- News Brief
- Research & Policy
- Culture and Review
- Media Centre
Reach tens of thousands of people instantly by advertising with Ekklesia. Find out more
The news is full of Libya. And it’s a frightening situation for everyone on the ground. But meanwhile, in Cote d’Ivoire, civil war has broken out.
As I have observed in previous articles arising from my 2011 Ghana trip, economic and political life here is comparatively stable and prosperous, and there has been substantial growth over the past decade - but how benefits are assessed very much depends on perspective. Structurally, and in terms of levelling income and power distribution, things look much less rosy, for sure.
The current government in Ghana has declared that it intends to make the West African nation a 'first world' country by 2020. That is clearly fanciful, but recent oil discoveries mean that huge amounts of money will undoubtedly be spent over the next ten years. The question is, what will this mean for the people of Ghana as a whole, and especially for those trying to escape poverty?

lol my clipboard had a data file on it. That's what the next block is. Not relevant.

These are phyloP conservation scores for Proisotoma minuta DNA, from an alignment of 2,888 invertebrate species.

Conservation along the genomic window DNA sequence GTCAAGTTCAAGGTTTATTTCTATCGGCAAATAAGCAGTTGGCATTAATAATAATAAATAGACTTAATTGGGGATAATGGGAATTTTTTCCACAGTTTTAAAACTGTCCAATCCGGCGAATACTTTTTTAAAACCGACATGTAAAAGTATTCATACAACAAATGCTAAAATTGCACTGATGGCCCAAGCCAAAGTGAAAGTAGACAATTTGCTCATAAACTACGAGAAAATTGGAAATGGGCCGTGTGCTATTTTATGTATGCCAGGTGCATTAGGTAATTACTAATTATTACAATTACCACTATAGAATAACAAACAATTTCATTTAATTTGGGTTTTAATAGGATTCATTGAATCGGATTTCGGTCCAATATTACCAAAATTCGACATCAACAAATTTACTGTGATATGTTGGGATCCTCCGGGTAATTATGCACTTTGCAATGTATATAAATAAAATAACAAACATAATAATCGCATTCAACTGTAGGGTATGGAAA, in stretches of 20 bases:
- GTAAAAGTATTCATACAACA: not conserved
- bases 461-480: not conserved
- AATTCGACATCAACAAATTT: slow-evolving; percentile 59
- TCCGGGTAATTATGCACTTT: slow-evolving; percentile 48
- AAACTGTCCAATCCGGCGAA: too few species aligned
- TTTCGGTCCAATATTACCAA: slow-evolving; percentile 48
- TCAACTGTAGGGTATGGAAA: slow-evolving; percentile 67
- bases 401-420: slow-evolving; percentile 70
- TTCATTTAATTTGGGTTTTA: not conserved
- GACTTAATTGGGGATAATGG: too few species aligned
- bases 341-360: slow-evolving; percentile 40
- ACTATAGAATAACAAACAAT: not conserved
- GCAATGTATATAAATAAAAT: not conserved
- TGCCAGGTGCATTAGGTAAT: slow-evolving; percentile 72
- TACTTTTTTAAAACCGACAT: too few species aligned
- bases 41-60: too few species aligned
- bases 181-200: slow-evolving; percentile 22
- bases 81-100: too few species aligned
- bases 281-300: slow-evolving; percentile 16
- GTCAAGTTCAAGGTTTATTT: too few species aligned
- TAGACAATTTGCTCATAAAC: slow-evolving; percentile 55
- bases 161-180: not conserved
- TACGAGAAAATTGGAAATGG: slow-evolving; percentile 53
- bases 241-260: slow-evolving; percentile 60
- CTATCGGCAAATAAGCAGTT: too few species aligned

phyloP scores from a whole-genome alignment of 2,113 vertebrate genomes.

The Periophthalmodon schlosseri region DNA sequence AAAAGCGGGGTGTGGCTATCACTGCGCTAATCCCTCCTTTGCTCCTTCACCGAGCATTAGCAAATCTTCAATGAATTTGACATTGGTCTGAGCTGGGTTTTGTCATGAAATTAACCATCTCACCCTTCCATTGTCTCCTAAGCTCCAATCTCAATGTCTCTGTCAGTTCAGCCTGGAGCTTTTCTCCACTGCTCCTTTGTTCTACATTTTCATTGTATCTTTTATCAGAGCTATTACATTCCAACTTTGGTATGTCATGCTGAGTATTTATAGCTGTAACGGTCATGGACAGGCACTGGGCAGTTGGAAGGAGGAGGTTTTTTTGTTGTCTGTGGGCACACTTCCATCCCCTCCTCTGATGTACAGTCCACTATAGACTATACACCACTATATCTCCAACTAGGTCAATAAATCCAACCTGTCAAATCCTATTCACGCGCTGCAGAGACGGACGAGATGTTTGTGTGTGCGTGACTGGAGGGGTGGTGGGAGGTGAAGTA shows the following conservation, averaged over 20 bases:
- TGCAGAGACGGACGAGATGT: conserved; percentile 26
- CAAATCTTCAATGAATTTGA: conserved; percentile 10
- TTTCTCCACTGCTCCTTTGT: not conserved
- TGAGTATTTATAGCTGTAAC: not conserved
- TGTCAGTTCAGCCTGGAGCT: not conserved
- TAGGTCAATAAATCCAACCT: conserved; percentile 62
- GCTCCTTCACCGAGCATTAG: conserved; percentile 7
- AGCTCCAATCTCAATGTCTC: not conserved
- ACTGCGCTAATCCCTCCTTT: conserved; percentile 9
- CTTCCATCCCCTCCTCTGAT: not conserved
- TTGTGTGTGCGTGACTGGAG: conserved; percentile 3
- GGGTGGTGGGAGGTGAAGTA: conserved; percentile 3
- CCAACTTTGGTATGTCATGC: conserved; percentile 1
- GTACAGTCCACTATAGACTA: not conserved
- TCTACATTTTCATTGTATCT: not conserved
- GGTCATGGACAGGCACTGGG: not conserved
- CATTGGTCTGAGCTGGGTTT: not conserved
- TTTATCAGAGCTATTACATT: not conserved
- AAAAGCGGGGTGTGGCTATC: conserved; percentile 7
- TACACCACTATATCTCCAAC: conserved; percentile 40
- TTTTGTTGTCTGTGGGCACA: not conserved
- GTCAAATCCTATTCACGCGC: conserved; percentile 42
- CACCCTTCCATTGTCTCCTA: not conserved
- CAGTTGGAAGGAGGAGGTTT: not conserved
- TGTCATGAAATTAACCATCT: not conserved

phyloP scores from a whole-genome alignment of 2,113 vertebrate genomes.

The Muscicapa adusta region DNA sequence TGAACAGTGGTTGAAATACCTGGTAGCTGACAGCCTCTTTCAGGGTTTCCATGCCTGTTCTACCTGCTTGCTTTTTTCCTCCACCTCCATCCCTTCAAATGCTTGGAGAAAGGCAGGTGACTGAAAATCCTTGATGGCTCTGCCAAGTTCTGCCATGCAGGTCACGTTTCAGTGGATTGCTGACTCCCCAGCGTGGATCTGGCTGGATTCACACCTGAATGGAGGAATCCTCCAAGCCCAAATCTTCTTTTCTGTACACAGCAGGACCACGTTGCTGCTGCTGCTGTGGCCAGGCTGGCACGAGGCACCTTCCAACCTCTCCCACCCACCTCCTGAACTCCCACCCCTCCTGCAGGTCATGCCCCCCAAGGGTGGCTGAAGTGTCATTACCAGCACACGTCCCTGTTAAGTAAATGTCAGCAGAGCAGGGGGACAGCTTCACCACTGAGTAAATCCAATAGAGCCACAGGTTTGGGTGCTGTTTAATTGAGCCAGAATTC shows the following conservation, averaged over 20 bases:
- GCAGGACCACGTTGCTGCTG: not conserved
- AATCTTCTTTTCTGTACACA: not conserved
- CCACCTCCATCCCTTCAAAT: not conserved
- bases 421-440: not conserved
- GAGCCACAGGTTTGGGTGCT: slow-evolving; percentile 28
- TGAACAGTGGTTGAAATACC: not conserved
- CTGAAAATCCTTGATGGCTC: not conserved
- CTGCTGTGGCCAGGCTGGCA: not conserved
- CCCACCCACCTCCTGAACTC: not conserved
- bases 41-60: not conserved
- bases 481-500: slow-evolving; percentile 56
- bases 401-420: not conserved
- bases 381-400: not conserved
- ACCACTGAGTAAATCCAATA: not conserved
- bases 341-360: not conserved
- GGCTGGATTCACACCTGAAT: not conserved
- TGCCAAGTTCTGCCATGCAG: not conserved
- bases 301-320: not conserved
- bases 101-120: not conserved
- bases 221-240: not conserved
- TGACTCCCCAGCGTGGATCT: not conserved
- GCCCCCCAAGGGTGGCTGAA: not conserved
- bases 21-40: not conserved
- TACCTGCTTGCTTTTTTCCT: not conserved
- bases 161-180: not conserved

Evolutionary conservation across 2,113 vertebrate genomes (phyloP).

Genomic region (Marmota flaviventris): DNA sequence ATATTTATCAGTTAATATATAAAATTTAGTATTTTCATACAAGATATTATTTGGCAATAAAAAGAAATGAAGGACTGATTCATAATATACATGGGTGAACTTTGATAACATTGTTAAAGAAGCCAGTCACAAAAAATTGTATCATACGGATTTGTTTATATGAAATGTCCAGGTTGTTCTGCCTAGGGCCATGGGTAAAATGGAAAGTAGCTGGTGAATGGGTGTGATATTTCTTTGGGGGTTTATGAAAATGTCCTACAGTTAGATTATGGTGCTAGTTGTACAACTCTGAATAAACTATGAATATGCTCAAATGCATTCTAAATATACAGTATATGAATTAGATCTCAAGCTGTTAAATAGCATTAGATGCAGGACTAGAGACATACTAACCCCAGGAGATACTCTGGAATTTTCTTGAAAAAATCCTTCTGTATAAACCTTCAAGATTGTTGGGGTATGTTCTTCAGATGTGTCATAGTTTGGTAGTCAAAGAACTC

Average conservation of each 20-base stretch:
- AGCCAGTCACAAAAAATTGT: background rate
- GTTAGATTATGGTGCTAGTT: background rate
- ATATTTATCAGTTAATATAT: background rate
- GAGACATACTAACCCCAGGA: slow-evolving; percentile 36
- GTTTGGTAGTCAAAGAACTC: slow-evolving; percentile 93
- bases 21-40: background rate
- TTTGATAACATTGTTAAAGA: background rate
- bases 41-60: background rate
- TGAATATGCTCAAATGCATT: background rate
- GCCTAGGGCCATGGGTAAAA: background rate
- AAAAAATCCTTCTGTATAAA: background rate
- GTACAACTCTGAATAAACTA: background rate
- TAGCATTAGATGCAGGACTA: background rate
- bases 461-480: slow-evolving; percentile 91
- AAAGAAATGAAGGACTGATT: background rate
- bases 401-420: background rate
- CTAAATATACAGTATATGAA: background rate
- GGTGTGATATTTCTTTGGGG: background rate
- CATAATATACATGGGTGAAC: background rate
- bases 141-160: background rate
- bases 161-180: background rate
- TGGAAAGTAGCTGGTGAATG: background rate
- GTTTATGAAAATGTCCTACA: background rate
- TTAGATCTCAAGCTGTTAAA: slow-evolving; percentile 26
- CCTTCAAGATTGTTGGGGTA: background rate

At the beginning of the first volume of Selena Axelrod Winsnes' English translation of Danish sources on West African history, originally published from 1697 to 1822, there is a reproduction of the opening text from a slave ship captain's log. It records the commencing of a journey "In the Name of Jesus."
New Year celebrations in Ghana have a markedly different feel to those you will have experienced in Scotland, Wales and England.
With its many natural harbours and gold deposits, 58 of the 60 colonial forts built on the Guinea Coast of West Africa are situated in what is modern Ghana - the first former European (latterly British) colony to gain independence, in 1957.